Tower of 'Babbleonia' for Pacino

Fox packs acting docu with 3-film DVD collection

About 100 USC, UCLA and AFI film students gathered on the 20th Century Fox studio lot Tuesday night for Al Pacino's second premiere of the day.

The screening of "Babbleonia" -- a 52-minute overview of Pacino's career, his body of work and his perspectives on acting -- was arranged by the studio's home video division, which commissioned the documentary as an exclusive feature on its new "The Al Pacino Collection."

The four-DVD set, which arrives in stores June 19, skips the actor's famous hits and instead focuses on three of his most personal films. "The Local Stigmatic" (1990) is a disturbing character study in which Pacino plays an English fisherman obsessed by Greyhound racing and celebrities. "Chinese Coffee" (2000) is a poignant film about two bohemian best friends (Pacino and Jerry Orbach) who struggle with betrayal, jealousy and rejection. And "Looking for Richard" (1996) is a documentary, helmed by Pacino, on the Shakespeare play "Richard III."

Fox arranged the screening to promote the DVD release to its target audience: the serious film student.

" 'Babbleonia' is the closest thing to Al Pacino's memoirs," said Steve Feldstein, the video unit's senior vp marketing communications. "It provides the viewer with an intimate look at his craft and his career."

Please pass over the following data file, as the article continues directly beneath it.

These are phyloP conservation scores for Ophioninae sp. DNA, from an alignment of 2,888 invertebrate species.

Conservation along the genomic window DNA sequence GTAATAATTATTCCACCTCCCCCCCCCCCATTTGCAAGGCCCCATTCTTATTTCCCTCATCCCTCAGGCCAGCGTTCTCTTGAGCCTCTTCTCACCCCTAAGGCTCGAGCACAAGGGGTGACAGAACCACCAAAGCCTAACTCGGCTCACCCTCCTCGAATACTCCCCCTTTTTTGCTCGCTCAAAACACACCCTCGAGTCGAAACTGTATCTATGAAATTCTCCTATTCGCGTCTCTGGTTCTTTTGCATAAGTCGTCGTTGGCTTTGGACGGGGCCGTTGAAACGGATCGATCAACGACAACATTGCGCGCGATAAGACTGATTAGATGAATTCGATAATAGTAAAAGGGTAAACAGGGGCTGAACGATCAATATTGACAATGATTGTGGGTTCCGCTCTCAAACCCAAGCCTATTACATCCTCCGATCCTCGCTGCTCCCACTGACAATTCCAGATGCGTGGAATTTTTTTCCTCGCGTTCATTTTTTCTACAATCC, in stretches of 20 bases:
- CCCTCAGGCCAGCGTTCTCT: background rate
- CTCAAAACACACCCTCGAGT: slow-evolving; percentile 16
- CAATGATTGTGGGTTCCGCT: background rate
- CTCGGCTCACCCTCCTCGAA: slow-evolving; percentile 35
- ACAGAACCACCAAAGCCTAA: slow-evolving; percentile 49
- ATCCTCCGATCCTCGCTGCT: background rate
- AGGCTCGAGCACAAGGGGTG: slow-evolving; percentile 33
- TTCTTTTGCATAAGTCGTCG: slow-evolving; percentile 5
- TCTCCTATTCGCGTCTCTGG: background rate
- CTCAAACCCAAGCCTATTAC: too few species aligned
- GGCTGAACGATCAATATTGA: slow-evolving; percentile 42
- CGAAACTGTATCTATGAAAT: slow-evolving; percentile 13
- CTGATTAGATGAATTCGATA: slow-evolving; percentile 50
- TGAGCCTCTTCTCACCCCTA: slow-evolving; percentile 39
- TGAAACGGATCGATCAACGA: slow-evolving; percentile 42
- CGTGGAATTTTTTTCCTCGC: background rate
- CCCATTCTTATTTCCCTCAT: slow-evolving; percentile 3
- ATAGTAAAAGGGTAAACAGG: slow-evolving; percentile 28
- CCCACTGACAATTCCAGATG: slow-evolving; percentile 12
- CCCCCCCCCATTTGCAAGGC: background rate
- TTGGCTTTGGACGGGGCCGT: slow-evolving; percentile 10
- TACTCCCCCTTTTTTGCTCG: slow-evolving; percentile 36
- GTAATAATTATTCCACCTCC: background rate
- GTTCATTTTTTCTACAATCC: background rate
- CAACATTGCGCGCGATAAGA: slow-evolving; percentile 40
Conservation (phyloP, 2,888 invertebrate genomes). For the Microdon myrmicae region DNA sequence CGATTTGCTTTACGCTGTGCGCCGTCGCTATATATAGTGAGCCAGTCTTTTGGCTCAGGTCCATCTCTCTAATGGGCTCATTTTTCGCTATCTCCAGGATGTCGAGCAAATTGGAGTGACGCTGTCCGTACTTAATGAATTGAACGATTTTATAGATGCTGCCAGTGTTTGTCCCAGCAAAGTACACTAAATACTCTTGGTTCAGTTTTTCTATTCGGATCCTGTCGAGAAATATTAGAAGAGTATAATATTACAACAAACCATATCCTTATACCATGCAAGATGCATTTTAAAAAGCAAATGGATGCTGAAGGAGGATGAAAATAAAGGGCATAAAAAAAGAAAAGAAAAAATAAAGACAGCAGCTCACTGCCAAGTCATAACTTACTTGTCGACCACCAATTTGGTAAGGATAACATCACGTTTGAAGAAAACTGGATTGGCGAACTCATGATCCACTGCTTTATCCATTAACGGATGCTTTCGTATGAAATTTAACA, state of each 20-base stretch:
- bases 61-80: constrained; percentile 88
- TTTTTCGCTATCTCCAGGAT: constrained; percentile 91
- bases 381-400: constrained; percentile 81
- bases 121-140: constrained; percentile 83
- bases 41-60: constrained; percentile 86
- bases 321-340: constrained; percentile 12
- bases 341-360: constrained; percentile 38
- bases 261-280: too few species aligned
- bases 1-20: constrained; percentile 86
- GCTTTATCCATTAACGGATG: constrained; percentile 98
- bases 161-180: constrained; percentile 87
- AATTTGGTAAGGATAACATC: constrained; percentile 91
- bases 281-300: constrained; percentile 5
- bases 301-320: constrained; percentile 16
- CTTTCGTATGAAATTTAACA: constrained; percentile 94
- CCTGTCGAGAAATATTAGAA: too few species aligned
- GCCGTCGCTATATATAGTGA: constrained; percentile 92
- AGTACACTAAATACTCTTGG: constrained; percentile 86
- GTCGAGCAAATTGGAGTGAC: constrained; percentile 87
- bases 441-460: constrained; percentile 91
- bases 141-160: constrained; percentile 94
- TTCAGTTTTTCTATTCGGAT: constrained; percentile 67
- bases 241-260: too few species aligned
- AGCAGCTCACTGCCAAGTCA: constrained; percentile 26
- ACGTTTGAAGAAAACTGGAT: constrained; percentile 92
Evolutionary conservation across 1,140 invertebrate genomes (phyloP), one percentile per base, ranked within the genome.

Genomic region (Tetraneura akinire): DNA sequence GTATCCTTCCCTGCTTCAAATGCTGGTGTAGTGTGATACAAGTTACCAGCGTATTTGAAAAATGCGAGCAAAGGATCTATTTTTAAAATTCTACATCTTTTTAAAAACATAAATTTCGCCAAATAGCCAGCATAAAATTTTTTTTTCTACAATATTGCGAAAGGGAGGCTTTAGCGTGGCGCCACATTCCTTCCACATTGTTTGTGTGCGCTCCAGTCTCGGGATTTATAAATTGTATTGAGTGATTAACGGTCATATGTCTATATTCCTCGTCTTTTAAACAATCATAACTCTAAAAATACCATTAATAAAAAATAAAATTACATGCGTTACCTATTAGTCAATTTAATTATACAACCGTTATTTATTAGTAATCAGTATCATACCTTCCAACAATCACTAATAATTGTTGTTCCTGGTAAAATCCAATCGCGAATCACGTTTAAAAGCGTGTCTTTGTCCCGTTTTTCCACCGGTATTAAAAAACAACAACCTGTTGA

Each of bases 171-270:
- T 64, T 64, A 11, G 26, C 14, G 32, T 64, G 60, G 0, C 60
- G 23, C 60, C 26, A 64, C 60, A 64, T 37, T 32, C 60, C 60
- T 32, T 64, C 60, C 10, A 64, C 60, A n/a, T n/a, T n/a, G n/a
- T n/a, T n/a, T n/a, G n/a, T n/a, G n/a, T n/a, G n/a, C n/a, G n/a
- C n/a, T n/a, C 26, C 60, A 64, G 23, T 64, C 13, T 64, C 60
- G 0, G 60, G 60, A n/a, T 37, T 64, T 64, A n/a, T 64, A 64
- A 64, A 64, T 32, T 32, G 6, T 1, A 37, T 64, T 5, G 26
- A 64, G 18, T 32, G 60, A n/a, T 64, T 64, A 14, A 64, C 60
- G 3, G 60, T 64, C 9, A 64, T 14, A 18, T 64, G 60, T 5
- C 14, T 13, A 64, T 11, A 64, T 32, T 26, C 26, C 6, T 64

The film consists entirely of a conversation between Pacino and New York University film professor Richard Brown, and takes place at the Actors Studio in New York City, the celebrated workshop for young actors where Pacino and other famous stars got their start. Pacino freely speaks about his own career ups and downs, as well as the differences between stage and film acting, such as having to "project to the third balcony" rather than the camera.

Accordingly, the film's screening was followed by a 45-minute Q&A session with the star himself, who arrived fresh from the "Ocean's Thirteen" premiere earlier that evening at Graumann's Chinese Theater in Hollywood.

"I work best when people ask me questions," Pacino said, as the worshipful crowd broke into applause.

And ask questions they did -- amid words of praise for a man many have admired all of their young lives, and who today is receiving the American Film Institute's Lifetime Achievement Award (the ceremony will be broadcast June 19).

"I got into acting because I wanted to involved in great plays, great material," Pacino said in response to one question. He advised the students to never give up, noting that he failed his first audition at the Actors Studio and one actress, Geraldine Page, failed 18 times.

"Lee (Strasberg, who founded the Actors Studio in 1947) used to tell me, 'We like to see people who don't give up,' " Pacino said.

The actor told the students that in certain intense scenes, he and other actors sometimes feel as though they have lost consciousness, and don't remember much about what they did after the scene is over. He advised them to travel the world, read good books and watch children for inspiration, noting that his young daughter "can play a puppy much better than I ever could." He also suggested they study their characters carefully and try to become them rather than merely act like them. "If you're playing a short-order cook," he said, "start cooking."

Pacino spoke of the different styles of directors, noting that Francis Ford Coppola tends to ask actors, "Well, what do you think you should do?" while others, like Sidney Lumet, call the shots themselves. "I prefer the ones who tell me what to do, where to go," he said.

The biggest laughs came toward the end of the presentation, when Pacino said, "The actor is an emotional athlete, so you have to be a little nuts."